Separation anxiety varies to a great extent between children. Some babies become hysterical when the mother is out of sight for a very short time, while other children seem to show ongoing anxiety at separation during infancy, toddlerhood and preschool.

The trick for surviving separation anxiety demands preparation, brisk transitions and the evolution with time.

How to ease your child's separation anxiety?

Create quick good-bye rituals: You can develop some good-bye rituals such as giving triple kisses at the cubby or offering a special blanket or toy when you leave. Keep the good-bye short and sweet. If you stay longer, the transition time will increase, simultaneously increasing the anxiety.

Be consistent: Try to have the same drop-off with the same ritual at the same time every day you separate. This can help in avoiding unexpected factors or events. A routine can help both of you to diminish the heartache and will allow your child to simultaneously build trust in their independence and in you.

Attention: While separating, give your child full attention, be loving and give affection. Then say good-bye quickly despite their antics or cries for you to stay.

Stick to your promise: You'll build trust and independence as your child becomes confident to be without you when you keep your promise of return.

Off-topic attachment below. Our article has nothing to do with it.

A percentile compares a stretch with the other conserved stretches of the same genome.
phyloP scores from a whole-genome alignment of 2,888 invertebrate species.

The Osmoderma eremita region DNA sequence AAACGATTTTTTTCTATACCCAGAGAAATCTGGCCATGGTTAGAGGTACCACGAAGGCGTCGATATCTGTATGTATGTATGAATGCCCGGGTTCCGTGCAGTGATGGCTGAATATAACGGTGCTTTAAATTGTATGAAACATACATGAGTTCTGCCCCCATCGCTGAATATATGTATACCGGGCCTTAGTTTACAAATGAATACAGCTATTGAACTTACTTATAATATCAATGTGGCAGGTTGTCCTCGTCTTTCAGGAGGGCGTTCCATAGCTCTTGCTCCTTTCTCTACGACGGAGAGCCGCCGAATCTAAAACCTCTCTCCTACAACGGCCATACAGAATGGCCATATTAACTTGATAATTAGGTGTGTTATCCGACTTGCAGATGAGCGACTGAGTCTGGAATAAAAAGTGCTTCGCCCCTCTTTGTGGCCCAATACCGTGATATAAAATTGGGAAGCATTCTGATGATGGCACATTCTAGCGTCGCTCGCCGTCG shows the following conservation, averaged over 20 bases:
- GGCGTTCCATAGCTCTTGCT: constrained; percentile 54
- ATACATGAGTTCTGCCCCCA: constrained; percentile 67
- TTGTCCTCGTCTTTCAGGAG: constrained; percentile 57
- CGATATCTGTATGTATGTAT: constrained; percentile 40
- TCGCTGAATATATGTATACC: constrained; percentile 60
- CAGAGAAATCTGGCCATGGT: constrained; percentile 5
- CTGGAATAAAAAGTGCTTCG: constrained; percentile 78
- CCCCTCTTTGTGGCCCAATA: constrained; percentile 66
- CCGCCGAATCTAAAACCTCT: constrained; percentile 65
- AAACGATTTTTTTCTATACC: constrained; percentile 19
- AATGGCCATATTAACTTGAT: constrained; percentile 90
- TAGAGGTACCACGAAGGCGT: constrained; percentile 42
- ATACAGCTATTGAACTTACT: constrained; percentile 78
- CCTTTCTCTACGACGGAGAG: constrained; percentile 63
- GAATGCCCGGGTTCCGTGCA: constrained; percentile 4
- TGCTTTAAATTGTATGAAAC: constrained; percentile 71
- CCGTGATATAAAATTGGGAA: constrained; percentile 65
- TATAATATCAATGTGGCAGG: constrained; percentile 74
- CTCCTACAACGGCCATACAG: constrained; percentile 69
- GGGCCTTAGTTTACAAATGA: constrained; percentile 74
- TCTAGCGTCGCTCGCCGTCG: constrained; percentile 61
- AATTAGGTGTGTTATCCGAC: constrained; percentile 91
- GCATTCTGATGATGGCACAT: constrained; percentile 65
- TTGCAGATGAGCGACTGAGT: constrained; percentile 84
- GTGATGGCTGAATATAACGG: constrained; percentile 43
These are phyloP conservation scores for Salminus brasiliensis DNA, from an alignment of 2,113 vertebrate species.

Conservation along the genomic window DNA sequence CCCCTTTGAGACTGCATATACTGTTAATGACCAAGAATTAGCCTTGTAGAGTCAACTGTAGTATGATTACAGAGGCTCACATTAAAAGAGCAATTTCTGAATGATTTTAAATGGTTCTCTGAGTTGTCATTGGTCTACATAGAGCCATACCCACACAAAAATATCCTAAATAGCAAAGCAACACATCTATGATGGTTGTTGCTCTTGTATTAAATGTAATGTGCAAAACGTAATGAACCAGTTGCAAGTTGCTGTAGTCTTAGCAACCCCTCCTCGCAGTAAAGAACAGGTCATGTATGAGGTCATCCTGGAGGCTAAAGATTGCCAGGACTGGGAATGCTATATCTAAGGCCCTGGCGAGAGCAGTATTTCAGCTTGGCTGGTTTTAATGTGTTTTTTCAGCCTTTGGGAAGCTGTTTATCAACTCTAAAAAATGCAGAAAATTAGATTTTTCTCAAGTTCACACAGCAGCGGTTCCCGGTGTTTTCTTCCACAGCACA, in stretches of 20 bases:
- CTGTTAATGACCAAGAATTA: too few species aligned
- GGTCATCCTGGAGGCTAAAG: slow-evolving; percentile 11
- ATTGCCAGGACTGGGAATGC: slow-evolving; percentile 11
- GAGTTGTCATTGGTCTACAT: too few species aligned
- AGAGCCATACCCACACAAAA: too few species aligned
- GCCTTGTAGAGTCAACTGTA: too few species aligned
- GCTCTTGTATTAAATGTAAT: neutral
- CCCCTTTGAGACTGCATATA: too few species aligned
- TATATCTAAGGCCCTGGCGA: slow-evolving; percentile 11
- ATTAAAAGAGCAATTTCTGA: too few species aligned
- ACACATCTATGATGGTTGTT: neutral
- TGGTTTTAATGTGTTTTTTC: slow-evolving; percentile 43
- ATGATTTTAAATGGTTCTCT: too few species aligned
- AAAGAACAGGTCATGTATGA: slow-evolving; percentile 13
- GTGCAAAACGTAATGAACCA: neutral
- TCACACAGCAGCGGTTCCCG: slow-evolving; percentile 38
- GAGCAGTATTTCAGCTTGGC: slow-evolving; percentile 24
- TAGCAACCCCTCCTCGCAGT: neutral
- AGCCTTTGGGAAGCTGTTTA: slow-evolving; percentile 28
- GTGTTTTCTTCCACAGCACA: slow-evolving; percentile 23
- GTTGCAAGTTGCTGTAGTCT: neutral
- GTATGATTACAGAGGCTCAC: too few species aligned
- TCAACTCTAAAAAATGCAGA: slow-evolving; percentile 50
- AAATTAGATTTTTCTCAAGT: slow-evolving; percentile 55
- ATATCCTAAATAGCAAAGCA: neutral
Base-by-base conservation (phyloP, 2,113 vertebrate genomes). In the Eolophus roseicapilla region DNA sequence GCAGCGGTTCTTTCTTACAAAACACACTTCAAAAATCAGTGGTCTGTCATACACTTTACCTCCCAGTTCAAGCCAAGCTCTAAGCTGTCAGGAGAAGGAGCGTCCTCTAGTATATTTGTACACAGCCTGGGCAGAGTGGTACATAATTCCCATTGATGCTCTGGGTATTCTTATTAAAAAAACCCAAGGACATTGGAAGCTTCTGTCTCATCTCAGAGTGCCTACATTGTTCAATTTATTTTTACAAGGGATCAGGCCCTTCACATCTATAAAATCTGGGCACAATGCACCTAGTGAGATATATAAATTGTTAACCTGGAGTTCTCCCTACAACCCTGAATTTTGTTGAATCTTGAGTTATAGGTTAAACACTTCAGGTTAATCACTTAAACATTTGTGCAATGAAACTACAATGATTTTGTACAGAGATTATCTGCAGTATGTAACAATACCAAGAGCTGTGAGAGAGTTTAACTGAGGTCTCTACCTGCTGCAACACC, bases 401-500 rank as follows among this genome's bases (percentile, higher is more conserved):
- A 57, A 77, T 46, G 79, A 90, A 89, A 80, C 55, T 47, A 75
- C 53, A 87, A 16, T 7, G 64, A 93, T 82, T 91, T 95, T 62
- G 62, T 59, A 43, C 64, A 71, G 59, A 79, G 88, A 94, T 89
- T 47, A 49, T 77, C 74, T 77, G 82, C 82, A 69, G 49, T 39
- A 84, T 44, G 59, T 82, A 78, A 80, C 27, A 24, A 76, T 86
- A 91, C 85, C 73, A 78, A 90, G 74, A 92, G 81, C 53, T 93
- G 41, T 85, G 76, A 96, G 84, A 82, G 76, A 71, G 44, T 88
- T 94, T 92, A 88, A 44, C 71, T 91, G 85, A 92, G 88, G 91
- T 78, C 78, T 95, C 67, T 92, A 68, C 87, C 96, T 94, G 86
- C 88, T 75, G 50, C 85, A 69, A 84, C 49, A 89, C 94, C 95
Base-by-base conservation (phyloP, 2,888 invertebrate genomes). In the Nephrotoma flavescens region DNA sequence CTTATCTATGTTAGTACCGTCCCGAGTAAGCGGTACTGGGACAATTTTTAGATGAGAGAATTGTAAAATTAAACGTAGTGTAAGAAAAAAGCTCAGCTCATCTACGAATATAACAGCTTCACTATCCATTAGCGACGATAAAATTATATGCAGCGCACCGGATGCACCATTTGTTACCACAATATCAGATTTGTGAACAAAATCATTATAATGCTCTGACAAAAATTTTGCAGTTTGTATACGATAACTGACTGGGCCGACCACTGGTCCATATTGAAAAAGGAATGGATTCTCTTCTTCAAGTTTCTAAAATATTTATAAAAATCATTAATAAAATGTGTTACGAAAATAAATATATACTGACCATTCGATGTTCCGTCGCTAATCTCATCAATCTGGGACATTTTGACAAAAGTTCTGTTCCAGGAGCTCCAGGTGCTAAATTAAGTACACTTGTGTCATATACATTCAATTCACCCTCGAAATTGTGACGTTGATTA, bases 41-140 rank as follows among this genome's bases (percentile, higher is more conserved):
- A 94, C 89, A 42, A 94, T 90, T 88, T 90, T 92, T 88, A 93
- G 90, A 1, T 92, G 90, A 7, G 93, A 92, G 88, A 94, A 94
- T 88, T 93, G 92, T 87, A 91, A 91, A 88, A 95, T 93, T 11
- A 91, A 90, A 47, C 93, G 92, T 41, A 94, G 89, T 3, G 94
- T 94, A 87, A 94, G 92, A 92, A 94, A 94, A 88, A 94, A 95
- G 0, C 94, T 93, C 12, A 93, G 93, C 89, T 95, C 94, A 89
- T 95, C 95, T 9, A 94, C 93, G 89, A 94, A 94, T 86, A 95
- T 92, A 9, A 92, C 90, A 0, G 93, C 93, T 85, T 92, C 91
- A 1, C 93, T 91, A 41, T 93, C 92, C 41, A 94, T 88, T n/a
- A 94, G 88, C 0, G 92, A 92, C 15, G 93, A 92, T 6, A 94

Be specific, child style: While explaining your return timings, provide specifics that your child understands. E.g., if you are going to return by 3:00 pm, tell it to your child on their terms; like, "I'll be back after nap time and before afternoon snack." Explain about your return from a business trip in terms of "sleeps." Rather than saying, "I'll be home in 3 days," say, "I'll be home after 3 good night sleeps."

Practice being apart: Keep the children off to grandparent's home, schedule playdates, let friends and family help in child care (even for an hour) on the weekend. Before starting child care or preschool, practice good-bye ritual even before you have to part ways. Help your child to prepare, experience and thrive in your absence.

It's rare that separation anxiety lasts on a daily basis after the preschool years. If you're worried that your child isn't adapting to being without you, talk to the paediatrician, who can help you to calm and determine a plan to support both of you.


How to Ease Your Child's Separation Anxiety[Internet]. Available at: Accessed on Mar 13, 2020.